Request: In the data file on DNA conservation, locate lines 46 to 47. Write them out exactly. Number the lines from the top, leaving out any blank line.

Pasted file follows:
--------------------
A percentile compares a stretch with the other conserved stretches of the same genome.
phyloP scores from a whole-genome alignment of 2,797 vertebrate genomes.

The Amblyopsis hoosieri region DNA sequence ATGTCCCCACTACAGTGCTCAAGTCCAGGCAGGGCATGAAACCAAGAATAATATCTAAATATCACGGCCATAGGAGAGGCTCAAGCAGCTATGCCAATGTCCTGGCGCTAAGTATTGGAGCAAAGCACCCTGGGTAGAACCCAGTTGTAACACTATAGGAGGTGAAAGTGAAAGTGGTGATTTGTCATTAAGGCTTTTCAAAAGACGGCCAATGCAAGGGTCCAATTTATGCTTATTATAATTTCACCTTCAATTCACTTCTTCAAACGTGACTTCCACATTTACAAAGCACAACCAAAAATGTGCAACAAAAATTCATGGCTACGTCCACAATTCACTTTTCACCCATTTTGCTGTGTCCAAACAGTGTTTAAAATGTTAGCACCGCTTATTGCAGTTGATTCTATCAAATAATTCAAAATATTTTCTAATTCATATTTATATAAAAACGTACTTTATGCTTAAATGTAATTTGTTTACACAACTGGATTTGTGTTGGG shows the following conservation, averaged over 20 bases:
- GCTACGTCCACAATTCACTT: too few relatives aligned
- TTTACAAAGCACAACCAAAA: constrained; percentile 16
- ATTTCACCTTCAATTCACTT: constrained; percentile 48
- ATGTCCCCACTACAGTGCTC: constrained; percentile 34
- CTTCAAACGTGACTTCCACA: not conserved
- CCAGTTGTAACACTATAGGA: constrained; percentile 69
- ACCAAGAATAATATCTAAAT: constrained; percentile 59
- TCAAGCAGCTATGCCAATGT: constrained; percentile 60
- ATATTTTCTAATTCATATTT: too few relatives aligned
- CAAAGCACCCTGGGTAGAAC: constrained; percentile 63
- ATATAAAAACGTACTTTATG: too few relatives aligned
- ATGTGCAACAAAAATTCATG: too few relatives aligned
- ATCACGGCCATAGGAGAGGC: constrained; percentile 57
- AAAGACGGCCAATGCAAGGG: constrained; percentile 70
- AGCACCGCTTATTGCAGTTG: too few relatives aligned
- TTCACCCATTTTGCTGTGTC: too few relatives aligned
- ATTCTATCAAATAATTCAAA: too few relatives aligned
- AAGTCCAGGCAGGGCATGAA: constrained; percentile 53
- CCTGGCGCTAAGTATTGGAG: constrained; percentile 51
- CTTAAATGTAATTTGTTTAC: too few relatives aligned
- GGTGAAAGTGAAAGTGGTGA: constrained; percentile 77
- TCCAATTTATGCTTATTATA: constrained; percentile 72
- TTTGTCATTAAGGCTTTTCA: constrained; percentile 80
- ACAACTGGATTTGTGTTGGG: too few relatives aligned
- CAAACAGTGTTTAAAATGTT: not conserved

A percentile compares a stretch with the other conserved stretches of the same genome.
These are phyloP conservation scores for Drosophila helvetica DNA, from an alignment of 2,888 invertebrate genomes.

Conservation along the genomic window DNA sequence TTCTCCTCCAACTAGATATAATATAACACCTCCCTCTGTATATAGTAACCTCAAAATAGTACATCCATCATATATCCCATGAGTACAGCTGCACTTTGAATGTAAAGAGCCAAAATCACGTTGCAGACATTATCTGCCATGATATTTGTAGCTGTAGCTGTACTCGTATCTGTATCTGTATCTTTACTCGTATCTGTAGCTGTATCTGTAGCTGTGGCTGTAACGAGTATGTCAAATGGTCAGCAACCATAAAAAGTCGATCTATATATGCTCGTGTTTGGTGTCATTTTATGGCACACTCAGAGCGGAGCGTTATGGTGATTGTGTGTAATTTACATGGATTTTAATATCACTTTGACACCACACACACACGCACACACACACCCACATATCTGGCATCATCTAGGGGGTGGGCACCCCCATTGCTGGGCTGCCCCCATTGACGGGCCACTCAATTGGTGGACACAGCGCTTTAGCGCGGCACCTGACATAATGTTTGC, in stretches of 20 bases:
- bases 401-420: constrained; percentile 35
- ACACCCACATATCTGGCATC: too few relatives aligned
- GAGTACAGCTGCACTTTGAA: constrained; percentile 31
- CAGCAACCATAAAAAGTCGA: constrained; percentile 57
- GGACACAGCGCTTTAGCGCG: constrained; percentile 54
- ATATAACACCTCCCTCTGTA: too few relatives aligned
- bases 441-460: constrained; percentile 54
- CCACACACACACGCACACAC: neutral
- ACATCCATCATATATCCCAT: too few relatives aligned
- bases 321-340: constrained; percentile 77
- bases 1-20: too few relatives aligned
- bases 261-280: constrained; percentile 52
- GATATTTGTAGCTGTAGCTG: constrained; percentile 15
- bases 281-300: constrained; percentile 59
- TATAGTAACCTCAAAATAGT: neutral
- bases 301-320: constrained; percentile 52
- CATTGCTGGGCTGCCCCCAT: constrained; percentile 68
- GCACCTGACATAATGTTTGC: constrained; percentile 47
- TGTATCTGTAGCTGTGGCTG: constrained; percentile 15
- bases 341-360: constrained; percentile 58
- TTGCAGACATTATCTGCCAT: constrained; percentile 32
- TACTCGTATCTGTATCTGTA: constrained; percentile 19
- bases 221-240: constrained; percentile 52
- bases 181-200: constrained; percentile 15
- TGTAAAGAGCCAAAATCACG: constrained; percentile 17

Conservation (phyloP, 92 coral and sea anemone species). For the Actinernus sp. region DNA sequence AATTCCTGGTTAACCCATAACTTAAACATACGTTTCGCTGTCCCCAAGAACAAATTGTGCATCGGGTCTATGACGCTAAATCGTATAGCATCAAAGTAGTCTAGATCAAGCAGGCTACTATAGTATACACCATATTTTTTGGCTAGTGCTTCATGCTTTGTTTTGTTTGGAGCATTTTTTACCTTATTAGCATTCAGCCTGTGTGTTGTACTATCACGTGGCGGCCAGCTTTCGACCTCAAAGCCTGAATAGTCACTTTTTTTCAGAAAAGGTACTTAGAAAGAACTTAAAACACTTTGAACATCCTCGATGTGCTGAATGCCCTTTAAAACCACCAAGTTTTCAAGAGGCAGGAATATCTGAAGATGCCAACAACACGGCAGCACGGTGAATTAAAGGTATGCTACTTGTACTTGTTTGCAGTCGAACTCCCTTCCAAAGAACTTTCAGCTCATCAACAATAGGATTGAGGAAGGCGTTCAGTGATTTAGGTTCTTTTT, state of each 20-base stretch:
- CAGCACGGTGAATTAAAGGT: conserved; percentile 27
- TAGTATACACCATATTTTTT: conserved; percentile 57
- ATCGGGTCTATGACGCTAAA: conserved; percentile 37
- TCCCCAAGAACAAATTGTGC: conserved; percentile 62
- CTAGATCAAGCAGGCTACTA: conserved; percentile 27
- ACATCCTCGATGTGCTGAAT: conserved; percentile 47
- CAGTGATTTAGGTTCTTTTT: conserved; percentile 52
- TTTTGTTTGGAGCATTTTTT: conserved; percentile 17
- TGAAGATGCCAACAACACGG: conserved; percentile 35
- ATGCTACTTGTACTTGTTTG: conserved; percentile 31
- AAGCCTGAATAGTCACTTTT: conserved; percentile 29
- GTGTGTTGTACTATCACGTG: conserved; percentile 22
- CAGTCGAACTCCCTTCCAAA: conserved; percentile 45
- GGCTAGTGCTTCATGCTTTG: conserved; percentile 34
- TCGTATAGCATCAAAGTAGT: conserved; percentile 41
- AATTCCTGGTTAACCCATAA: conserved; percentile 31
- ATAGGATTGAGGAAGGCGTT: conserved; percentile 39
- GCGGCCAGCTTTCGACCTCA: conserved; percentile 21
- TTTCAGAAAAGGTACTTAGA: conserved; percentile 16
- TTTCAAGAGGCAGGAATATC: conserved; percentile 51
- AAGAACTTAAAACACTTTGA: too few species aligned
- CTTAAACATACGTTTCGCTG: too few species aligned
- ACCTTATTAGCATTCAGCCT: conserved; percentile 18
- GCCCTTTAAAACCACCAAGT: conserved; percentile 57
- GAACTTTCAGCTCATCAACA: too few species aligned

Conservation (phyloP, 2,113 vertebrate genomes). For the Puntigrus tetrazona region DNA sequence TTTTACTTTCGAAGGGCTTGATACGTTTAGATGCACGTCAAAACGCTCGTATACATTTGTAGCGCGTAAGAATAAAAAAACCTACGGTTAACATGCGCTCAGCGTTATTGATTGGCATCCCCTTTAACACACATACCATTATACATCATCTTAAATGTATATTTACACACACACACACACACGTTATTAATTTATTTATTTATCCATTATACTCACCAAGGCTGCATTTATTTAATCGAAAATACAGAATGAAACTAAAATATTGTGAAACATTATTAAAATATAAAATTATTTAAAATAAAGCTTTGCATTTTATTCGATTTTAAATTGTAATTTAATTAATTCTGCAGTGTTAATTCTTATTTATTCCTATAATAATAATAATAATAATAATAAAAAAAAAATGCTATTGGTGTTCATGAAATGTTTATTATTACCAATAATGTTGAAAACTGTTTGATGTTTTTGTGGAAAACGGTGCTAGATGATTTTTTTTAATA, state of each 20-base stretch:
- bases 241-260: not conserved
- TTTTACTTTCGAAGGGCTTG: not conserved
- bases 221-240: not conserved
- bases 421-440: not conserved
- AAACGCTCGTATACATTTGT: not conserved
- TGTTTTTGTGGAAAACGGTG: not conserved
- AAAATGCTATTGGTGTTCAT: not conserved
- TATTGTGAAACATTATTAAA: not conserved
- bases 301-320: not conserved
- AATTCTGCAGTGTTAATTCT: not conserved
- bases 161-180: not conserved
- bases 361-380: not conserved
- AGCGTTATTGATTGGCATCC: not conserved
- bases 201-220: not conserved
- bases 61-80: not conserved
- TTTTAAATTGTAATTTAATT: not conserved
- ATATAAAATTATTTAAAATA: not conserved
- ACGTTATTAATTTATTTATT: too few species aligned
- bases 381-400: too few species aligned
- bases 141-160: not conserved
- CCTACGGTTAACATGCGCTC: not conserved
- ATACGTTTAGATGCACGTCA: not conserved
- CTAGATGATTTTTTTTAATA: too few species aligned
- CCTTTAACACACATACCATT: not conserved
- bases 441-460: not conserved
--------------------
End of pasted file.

- TATAGTAACCTCAAAATAGT: neutral
- bases 301-320: constrained; percentile 52